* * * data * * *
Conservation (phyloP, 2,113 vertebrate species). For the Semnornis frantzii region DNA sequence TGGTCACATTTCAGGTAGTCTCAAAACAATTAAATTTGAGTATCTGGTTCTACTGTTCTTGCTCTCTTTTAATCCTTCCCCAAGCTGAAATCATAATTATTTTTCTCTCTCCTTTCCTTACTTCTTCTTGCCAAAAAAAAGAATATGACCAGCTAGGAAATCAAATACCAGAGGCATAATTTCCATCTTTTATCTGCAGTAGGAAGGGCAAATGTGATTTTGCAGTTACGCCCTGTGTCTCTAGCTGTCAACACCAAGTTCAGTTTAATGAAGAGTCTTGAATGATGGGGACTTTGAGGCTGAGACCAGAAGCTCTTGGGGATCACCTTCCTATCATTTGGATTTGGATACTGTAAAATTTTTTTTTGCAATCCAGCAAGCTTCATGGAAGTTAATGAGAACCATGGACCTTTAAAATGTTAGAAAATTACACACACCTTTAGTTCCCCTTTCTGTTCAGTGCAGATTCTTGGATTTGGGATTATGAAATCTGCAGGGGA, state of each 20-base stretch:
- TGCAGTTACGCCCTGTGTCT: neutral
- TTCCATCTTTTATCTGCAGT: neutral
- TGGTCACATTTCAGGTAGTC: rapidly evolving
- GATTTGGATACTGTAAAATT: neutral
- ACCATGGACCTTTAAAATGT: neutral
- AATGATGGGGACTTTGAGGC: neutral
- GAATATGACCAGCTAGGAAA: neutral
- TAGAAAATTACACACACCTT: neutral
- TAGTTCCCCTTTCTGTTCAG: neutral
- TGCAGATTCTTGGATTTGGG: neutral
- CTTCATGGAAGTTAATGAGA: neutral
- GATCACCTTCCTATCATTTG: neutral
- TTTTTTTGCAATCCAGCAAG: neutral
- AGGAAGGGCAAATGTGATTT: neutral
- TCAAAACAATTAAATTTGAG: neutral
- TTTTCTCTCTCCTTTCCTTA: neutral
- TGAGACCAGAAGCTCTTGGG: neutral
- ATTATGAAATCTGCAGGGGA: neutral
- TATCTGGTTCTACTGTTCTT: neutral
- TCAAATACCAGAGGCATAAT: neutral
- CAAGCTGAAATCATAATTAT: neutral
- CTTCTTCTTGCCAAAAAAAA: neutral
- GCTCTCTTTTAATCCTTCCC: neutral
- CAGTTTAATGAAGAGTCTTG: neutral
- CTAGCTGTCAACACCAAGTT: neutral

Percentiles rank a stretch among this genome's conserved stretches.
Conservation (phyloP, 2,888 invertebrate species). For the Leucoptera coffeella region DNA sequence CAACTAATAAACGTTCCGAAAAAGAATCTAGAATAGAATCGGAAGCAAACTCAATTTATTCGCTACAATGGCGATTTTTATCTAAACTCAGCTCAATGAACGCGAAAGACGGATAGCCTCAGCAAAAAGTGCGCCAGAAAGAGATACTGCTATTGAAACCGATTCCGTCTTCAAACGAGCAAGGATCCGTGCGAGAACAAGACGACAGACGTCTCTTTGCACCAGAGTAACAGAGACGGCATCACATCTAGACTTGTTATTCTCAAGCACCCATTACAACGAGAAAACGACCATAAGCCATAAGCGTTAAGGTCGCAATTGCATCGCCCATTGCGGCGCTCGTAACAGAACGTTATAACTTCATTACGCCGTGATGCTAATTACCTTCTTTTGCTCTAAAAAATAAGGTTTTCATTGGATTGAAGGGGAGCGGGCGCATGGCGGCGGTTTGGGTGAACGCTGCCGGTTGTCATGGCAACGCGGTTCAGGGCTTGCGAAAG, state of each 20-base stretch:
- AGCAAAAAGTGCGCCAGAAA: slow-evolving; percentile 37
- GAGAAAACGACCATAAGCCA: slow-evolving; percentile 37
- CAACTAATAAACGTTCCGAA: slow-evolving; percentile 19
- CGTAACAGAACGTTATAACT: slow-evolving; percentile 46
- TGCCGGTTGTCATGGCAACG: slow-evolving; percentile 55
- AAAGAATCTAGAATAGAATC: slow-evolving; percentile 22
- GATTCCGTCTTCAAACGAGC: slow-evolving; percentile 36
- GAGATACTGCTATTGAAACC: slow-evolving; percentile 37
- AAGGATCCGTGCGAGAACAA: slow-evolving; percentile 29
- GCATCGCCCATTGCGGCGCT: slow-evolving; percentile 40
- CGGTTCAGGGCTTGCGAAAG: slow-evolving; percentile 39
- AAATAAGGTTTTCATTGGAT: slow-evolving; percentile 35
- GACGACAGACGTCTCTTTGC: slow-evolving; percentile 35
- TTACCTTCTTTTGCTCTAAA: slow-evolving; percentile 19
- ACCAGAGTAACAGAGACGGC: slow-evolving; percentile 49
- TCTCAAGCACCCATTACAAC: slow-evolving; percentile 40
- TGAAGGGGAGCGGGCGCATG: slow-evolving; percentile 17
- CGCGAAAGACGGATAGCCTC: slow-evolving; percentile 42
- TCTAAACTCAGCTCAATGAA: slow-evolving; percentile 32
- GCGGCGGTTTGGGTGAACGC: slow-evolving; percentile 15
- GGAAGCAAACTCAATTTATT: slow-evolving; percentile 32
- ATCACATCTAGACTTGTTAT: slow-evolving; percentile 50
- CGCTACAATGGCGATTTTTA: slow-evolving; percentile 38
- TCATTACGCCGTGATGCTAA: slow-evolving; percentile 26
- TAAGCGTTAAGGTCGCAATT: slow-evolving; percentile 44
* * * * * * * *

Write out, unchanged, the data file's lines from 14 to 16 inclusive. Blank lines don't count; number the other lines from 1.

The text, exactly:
- TTTTTTTGCAATCCAGCAAG: neutral
- AGGAAGGGCAAATGTGATTT: neutral
- TCAAAACAATTAAATTTGAG: neutral